Cancelled Thanksgiving travel plans, not seeing loved ones? How to cope with COVID during the holidays

Written by Danielle Chiriguayo and Amy Ta, produced by Angie Perrin

A man sits on the floor of Penn Station as an electronic billboard in the background reminds commuters that not traveling is the best way to keep coronavirus from spreading as Thanksgiving nears, New York, NY, November 17, 2020. Photo by Anthony Behar/Sipa USA.

COVID-19 has killed more than 250,000 Americans so far. Others are suffering from different types of grief, like missing out on quality time with friends and loved ones, especially as Thanksgiving is approaching. Add to that the colder weather, shorter days, and still being stuck at home.

Marriage and family therapist Maria Mir says the pandemic has upended people’s usual coping mechanisms.

Loneliness and depression can be common during the holidays, especially for those who aren’t in touch with their families. But she says these emotions are now intensified, largely because people have a weakened sense of control over their lives. “We don’t know when COVID is going to end, which is the biggest part of the anxiety,” she says.

Among her clients, Mir says she’s seen a lot of women making sacrifices, such as reducing their working hours or quitting their jobs entirely, to take care of their kids and/or homeschool them. 

“That’s also caused more isolation, because now there’s no outlet. Even when you’re working from home … you are still able to talk to coworkers, there’s still some type of company presence,” she says.

Some clients have given up on celebrating the holidays altogether. “They'd rather not celebrate because to do so, it's almost more painful. They would rather kind of treat the holiday as just another day because it's easier,” Mir says. 

Climbing out of depression, breaking monotony, keeping life in perspective

Mir says depression presents itself differently for everyone, but there are some common signs, such as diet changes or a lack of motivation to socialize or exercise. 

“I always say depression is like a big black hole. If you notice it in the beginning, you can crawl out if you’re on the surface. But if you take a longer time to realize it, you're going to be falling deeper and deeper, and it's going to be harder to climb up that hole,” she says.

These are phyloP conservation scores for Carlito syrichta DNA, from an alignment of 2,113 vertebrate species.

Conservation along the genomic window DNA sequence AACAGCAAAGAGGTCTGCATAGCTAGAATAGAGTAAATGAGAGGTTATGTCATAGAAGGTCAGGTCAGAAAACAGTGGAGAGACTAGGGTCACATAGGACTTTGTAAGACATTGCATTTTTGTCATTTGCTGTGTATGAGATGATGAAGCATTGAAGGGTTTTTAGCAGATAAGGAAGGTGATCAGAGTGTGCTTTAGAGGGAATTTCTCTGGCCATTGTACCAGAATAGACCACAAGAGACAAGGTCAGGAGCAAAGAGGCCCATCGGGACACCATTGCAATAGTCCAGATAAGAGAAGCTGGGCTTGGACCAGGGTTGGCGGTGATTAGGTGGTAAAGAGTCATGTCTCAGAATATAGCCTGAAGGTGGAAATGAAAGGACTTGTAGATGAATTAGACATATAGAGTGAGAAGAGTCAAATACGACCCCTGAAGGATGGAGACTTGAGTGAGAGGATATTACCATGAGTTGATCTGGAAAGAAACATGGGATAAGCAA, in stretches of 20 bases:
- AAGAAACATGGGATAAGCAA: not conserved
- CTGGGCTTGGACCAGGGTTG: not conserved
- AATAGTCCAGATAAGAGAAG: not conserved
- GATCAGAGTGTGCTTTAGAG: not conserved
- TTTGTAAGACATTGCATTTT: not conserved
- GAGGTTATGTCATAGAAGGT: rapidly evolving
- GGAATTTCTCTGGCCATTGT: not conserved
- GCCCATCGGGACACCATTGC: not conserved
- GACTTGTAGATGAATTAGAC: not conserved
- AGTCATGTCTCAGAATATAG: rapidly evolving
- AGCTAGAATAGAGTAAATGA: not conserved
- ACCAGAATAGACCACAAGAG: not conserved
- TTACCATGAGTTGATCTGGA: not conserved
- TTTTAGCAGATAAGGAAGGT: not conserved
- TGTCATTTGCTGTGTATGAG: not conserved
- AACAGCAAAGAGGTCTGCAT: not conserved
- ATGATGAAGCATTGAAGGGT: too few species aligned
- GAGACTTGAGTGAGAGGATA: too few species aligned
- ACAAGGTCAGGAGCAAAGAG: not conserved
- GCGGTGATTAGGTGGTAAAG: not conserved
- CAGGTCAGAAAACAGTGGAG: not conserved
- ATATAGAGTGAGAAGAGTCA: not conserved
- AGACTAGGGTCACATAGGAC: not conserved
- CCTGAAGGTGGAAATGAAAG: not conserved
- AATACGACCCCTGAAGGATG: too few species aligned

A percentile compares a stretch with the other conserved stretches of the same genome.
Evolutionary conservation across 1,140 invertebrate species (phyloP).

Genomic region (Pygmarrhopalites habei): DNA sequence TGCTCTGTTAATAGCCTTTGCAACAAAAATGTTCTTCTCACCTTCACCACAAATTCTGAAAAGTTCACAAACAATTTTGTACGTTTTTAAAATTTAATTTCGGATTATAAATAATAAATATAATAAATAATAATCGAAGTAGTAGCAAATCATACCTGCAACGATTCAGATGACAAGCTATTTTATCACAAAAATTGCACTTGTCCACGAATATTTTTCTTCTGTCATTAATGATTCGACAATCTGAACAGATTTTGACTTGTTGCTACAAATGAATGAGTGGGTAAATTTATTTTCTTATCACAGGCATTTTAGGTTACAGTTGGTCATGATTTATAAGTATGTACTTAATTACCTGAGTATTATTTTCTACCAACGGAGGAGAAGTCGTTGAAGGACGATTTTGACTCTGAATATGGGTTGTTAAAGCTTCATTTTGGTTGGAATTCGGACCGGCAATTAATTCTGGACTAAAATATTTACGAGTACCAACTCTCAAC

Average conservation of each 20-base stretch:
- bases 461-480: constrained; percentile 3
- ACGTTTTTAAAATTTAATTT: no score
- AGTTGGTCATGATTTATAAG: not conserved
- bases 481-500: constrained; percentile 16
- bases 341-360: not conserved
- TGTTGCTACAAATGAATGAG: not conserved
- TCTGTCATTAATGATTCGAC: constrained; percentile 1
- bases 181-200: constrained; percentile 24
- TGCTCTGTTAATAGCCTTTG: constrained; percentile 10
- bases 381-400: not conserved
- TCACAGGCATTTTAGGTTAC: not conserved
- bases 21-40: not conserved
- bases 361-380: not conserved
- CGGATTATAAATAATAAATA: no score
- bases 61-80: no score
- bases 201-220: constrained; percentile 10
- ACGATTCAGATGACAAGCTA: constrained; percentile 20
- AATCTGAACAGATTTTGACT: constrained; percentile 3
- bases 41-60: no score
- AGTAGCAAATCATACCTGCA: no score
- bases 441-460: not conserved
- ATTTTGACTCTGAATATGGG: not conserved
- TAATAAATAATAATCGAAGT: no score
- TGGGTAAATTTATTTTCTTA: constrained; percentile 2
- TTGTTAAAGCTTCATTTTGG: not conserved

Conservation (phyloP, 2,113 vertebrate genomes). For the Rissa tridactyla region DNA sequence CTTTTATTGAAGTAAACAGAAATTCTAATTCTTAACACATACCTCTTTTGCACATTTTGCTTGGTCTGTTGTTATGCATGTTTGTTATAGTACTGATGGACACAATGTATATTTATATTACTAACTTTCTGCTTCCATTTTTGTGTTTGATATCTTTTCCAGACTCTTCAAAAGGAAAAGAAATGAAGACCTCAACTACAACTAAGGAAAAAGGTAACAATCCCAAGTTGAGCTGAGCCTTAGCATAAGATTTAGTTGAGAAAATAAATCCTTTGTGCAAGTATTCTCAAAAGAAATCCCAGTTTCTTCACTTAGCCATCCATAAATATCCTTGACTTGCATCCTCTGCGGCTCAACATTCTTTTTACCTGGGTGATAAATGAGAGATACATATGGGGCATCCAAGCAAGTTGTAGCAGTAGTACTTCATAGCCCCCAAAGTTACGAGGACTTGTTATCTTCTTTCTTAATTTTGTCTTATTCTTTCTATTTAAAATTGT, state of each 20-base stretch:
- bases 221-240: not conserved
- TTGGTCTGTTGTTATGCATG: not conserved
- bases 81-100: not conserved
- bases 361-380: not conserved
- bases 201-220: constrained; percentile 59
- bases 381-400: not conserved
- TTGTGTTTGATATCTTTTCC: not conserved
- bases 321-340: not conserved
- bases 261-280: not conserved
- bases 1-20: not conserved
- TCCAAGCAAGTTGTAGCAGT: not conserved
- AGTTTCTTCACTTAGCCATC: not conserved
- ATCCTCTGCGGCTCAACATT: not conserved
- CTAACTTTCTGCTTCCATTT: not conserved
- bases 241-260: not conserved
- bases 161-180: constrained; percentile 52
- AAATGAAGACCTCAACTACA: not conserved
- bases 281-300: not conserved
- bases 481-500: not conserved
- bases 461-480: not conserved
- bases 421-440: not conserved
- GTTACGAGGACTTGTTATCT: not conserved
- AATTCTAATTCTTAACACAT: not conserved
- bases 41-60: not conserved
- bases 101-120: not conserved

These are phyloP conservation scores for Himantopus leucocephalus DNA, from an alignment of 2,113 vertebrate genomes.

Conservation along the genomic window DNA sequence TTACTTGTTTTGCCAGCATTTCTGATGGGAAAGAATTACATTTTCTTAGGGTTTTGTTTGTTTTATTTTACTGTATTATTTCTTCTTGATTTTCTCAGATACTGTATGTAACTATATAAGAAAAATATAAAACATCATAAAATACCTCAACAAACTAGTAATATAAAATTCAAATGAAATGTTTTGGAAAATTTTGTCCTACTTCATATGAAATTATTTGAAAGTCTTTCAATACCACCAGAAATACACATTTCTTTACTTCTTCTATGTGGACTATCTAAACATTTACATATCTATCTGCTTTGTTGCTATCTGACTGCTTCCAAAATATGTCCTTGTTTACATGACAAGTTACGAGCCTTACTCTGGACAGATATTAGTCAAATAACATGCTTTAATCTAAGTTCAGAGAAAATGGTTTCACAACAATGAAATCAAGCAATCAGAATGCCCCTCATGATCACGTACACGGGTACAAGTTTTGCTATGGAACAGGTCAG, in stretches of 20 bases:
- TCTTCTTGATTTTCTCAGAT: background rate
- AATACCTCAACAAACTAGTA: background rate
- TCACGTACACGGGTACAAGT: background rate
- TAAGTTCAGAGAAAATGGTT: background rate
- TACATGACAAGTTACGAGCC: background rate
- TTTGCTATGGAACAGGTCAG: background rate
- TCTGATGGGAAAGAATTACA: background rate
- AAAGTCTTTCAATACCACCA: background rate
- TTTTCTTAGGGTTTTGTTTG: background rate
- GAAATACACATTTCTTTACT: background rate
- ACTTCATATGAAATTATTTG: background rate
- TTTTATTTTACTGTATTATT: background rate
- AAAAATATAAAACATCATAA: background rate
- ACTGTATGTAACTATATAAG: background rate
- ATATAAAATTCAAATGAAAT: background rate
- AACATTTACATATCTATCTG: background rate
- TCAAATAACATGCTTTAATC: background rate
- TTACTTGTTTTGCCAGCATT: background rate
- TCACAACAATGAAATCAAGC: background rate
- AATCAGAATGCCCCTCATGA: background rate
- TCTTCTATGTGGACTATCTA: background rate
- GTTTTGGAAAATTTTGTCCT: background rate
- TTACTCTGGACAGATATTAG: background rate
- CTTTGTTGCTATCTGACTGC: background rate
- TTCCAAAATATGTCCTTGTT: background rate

Financial issues and domestic violence are now more common in households, she notes. That’s partly due to being stuck in the same cycle day after day.

Mir reminds her clients that they have control of their own actions. 

People can break out of the monotony of daily life by creating new traditions, such as cooking a special dinner for household members, or sharing a meal, or exchanging gifts via FaceTime or Zoom. 

Self-care can help. Mir suggests 10 minutes of meditating, walking, or even doing nothing. 

“Just doing nothing for 10 minutes, sitting with your coffee, giving yourself a little bit of time to process and look forward to that little 10 minutes that you have to yourself … it can really change your entire day.”

It’s also important to identify things to look forward to and put the current situation into perspective. “You have to try to find the silver lining in COVID. Life has slowed down, it’s forced you to spend more time at home, everyone is doing more self-care. And it might be a nice time to have this intimate holiday, which might create different memories.” 

In the end, she advises, “You got to push through no matter how hard it is, because if you don’t do anything, it’s going to feel a lot worse.”

Credits

Guest:
Maria Mir - licensed marriage and family therapist

Host:
Madeleine Brand

Producers:
Sarah Sweeney, Michell Eloy, Amy Ta, Rosalie Atkinson, Brian Hardzinski, Caleigh Wells, Angie Perrin